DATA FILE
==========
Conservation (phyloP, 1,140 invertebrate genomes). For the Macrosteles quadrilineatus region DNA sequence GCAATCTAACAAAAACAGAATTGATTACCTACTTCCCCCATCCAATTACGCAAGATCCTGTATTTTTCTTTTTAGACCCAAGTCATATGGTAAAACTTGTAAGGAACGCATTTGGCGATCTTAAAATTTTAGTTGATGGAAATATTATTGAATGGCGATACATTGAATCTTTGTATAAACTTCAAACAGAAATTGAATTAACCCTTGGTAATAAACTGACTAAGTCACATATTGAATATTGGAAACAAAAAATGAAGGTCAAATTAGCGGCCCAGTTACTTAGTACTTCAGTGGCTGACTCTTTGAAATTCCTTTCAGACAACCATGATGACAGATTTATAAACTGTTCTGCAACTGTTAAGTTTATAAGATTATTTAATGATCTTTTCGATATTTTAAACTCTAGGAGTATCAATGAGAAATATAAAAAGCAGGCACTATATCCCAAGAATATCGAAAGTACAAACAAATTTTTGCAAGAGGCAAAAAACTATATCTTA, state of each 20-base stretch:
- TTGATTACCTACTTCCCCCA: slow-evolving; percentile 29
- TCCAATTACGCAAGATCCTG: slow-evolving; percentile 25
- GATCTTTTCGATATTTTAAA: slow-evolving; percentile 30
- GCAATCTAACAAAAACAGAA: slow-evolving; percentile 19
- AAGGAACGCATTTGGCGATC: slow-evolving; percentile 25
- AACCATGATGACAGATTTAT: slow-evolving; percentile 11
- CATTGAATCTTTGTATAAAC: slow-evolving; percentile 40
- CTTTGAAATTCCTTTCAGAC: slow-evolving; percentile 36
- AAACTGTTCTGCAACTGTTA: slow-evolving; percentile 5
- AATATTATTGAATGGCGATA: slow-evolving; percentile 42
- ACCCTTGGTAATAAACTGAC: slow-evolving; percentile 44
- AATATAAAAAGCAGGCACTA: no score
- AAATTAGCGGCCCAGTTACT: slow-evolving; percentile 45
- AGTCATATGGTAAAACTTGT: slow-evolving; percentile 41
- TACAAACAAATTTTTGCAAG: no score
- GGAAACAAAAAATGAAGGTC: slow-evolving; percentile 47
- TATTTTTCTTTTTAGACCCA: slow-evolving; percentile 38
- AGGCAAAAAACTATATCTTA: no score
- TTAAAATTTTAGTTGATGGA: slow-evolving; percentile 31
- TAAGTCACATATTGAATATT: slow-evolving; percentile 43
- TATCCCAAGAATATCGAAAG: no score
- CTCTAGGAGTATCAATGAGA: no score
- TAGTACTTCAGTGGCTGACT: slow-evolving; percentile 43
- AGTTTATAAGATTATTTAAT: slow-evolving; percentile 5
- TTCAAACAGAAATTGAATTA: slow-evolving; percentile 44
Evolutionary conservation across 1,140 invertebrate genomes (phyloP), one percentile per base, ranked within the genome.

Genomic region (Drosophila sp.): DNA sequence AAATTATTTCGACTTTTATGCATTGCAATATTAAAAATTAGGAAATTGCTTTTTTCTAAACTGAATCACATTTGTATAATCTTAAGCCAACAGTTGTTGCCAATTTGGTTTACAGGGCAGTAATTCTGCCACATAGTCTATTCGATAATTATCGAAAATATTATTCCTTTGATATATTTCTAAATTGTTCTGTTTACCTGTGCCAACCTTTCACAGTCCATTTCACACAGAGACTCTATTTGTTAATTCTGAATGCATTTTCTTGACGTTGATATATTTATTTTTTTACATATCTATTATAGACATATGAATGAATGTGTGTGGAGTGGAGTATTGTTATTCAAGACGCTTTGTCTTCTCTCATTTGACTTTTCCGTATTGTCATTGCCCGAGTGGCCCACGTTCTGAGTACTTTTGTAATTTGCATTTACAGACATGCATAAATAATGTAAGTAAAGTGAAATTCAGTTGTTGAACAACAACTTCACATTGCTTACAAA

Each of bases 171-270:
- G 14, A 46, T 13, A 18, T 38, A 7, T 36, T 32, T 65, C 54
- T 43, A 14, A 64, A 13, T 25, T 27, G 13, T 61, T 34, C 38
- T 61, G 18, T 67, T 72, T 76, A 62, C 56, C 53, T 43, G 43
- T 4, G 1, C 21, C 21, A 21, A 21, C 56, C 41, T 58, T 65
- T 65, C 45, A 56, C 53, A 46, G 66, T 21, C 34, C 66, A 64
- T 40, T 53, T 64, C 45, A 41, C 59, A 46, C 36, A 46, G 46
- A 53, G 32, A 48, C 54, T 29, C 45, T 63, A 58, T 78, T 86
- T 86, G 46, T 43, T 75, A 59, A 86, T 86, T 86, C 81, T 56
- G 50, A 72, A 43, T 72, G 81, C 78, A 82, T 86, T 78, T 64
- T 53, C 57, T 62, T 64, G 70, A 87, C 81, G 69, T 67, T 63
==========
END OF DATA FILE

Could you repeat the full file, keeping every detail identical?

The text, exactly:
Conservation (phyloP, 1,140 invertebrate genomes). For the Macrosteles quadrilineatus region DNA sequence GCAATCTAACAAAAACAGAATTGATTACCTACTTCCCCCATCCAATTACGCAAGATCCTGTATTTTTCTTTTTAGACCCAAGTCATATGGTAAAACTTGTAAGGAACGCATTTGGCGATCTTAAAATTTTAGTTGATGGAAATATTATTGAATGGCGATACATTGAATCTTTGTATAAACTTCAAACAGAAATTGAATTAACCCTTGGTAATAAACTGACTAAGTCACATATTGAATATTGGAAACAAAAAATGAAGGTCAAATTAGCGGCCCAGTTACTTAGTACTTCAGTGGCTGACTCTTTGAAATTCCTTTCAGACAACCATGATGACAGATTTATAAACTGTTCTGCAACTGTTAAGTTTATAAGATTATTTAATGATCTTTTCGATATTTTAAACTCTAGGAGTATCAATGAGAAATATAAAAAGCAGGCACTATATCCCAAGAATATCGAAAGTACAAACAAATTTTTGCAAGAGGCAAAAAACTATATCTTA, state of each 20-base stretch:
- TTGATTACCTACTTCCCCCA: slow-evolving; percentile 29
- TCCAATTACGCAAGATCCTG: slow-evolving; percentile 25
- GATCTTTTCGATATTTTAAA: slow-evolving; percentile 30
- GCAATCTAACAAAAACAGAA: slow-evolving; percentile 19
- AAGGAACGCATTTGGCGATC: slow-evolving; percentile 25
- AACCATGATGACAGATTTAT: slow-evolving; percentile 11
- CATTGAATCTTTGTATAAAC: slow-evolving; percentile 40
- CTTTGAAATTCCTTTCAGAC: slow-evolving; percentile 36
- AAACTGTTCTGCAACTGTTA: slow-evolving; percentile 5
- AATATTATTGAATGGCGATA: slow-evolving; percentile 42
- ACCCTTGGTAATAAACTGAC: slow-evolving; percentile 44
- AATATAAAAAGCAGGCACTA: no score
- AAATTAGCGGCCCAGTTACT: slow-evolving; percentile 45
- AGTCATATGGTAAAACTTGT: slow-evolving; percentile 41
- TACAAACAAATTTTTGCAAG: no score
- GGAAACAAAAAATGAAGGTC: slow-evolving; percentile 47
- TATTTTTCTTTTTAGACCCA: slow-evolving; percentile 38
- AGGCAAAAAACTATATCTTA: no score
- TTAAAATTTTAGTTGATGGA: slow-evolving; percentile 31
- TAAGTCACATATTGAATATT: slow-evolving; percentile 43
- TATCCCAAGAATATCGAAAG: no score
- CTCTAGGAGTATCAATGAGA: no score
- TAGTACTTCAGTGGCTGACT: slow-evolving; percentile 43
- AGTTTATAAGATTATTTAAT: slow-evolving; percentile 5
- TTCAAACAGAAATTGAATTA: slow-evolving; percentile 44
Evolutionary conservation across 1,140 invertebrate genomes (phyloP), one percentile per base, ranked within the genome.

Genomic region (Drosophila sp.): DNA sequence AAATTATTTCGACTTTTATGCATTGCAATATTAAAAATTAGGAAATTGCTTTTTTCTAAACTGAATCACATTTGTATAATCTTAAGCCAACAGTTGTTGCCAATTTGGTTTACAGGGCAGTAATTCTGCCACATAGTCTATTCGATAATTATCGAAAATATTATTCCTTTGATATATTTCTAAATTGTTCTGTTTACCTGTGCCAACCTTTCACAGTCCATTTCACACAGAGACTCTATTTGTTAATTCTGAATGCATTTTCTTGACGTTGATATATTTATTTTTTTACATATCTATTATAGACATATGAATGAATGTGTGTGGAGTGGAGTATTGTTATTCAAGACGCTTTGTCTTCTCTCATTTGACTTTTCCGTATTGTCATTGCCCGAGTGGCCCACGTTCTGAGTACTTTTGTAATTTGCATTTACAGACATGCATAAATAATGTAAGTAAAGTGAAATTCAGTTGTTGAACAACAACTTCACATTGCTTACAAA

Each of bases 171-270:
- G 14, A 46, T 13, A 18, T 38, A 7, T 36, T 32, T 65, C 54
- T 43, A 14, A 64, A 13, T 25, T 27, G 13, T 61, T 34, C 38
- T 61, G 18, T 67, T 72, T 76, A 62, C 56, C 53, T 43, G 43
- T 4, G 1, C 21, C 21, A 21, A 21, C 56, C 41, T 58, T 65
- T 65, C 45, A 56, C 53, A 46, G 66, T 21, C 34, C 66, A 64
- T 40, T 53, T 64, C 45, A 41, C 59, A 46, C 36, A 46, G 46
- A 53, G 32, A 48, C 54, T 29, C 45, T 63, A 58, T 78, T 86
- T 86, G 46, T 43, T 75, A 59, A 86, T 86, T 86, C 81, T 56
- G 50, A 72, A 43, T 72, G 81, C 78, A 82, T 86, T 78, T 64
- T 53, C 57, T 62, T 64, G 70, A 87, C 81, G 69, T 67, T 63